CME induces apoptosis of ovarian cancer cells
CME-treated ovarian cancers reveal apoptotic bodies under TEM
CME increases the expression of apoptosis-related proteins in ovarian cancer cells
Upregulation of TNFR1 expression by CME induces apoptosis of cells through the suppression of the nuclear translocation of NF-κB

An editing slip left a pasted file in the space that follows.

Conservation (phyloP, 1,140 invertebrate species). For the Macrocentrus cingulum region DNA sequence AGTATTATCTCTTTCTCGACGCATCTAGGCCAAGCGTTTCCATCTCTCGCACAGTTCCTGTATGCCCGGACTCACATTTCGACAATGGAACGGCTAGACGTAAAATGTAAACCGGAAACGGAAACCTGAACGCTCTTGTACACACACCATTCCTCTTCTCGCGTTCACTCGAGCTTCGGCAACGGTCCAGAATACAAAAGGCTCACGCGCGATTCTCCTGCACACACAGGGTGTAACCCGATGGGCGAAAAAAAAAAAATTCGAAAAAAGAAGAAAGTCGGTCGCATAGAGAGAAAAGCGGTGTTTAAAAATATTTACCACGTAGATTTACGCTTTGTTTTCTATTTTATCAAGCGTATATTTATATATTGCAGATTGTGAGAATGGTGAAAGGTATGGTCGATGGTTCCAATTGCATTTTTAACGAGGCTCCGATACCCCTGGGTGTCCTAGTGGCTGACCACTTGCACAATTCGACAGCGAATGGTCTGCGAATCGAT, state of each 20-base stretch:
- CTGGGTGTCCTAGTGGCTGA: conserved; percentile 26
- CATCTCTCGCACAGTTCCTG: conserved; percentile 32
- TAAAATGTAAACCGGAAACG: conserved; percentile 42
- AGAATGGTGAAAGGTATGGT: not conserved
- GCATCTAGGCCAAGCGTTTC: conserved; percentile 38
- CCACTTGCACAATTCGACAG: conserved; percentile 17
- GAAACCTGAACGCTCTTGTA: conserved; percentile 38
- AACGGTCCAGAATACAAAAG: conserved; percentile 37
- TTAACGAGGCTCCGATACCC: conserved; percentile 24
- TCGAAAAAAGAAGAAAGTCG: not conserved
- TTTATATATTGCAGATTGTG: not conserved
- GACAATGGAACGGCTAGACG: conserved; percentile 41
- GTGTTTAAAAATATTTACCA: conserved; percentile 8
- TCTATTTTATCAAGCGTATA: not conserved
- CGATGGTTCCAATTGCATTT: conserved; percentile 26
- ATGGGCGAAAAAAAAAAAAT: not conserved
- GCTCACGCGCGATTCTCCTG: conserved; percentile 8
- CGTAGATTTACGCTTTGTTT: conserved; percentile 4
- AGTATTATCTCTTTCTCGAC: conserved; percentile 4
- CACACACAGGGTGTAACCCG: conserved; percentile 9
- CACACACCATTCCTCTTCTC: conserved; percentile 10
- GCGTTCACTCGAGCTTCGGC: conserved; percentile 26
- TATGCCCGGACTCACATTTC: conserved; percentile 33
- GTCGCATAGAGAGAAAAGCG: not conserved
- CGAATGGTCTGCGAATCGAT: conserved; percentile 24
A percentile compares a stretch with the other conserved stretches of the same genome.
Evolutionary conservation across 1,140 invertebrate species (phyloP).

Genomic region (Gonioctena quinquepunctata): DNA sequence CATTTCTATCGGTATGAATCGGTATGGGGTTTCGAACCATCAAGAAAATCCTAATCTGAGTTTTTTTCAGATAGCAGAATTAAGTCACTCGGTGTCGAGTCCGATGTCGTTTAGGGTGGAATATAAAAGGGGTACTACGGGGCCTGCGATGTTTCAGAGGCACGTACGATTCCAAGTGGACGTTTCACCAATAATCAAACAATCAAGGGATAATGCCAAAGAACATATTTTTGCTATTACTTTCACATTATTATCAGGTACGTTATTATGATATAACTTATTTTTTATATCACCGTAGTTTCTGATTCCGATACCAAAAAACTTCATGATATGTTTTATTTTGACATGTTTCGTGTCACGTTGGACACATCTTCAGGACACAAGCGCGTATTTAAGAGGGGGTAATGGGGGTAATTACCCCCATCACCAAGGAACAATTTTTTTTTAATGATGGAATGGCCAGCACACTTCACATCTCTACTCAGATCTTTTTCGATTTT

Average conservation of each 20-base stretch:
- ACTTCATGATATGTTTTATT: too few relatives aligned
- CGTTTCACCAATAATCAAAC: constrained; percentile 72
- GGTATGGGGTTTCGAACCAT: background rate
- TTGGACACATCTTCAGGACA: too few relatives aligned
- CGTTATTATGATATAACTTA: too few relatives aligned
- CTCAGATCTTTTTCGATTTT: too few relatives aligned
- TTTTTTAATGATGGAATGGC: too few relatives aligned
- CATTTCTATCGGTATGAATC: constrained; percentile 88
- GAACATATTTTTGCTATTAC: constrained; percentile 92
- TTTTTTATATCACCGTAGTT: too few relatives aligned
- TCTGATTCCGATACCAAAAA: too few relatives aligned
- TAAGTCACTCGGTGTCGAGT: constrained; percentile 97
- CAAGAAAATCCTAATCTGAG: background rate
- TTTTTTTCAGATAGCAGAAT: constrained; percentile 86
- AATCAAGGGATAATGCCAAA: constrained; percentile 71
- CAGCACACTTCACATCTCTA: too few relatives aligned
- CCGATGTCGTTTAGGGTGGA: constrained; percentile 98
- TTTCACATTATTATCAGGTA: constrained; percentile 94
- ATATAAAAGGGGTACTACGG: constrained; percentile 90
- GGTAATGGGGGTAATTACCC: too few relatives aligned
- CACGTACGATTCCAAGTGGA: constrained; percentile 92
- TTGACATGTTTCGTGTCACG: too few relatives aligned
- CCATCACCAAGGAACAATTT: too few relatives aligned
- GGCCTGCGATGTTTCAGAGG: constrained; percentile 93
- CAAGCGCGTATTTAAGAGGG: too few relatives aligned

Epithelial ovarian cancer (EOC) is a malignant gynecological tumor. Although the global incidence rate of EOC ranks third, its mortality rate ranks first among female genital malignancies . EOC is mainly treated by surgery combined with chemotherapy, radiotherapy, and some immune modulators . However, intrinsic or acquired resistance to chemotherapy often critically limits the efficacy and outcome of treatment . Also, almost all chemotherapeutic agents used in the treatment of ovarian cancer develop resistance mechanisms that are responsible for recurrence. The mechanisms of cellular resistance include reduced intracellular accumulation of the drug, increased DNA repair and altered oncogene and regulatory protein expression . In addition, anti-apoptotic genes expression is downregulated and mutations in the apoptotic pathway is increased contributing to impaired DNA damage detection and apoptosis induction . Recently, Nuclear Factor-kappa B (NF-κB) has been identified as a key player in resistance mechanisms . NF-κB activity inversely correlated with cellular sensitivity to chemotherapy in carcinoma cell lines .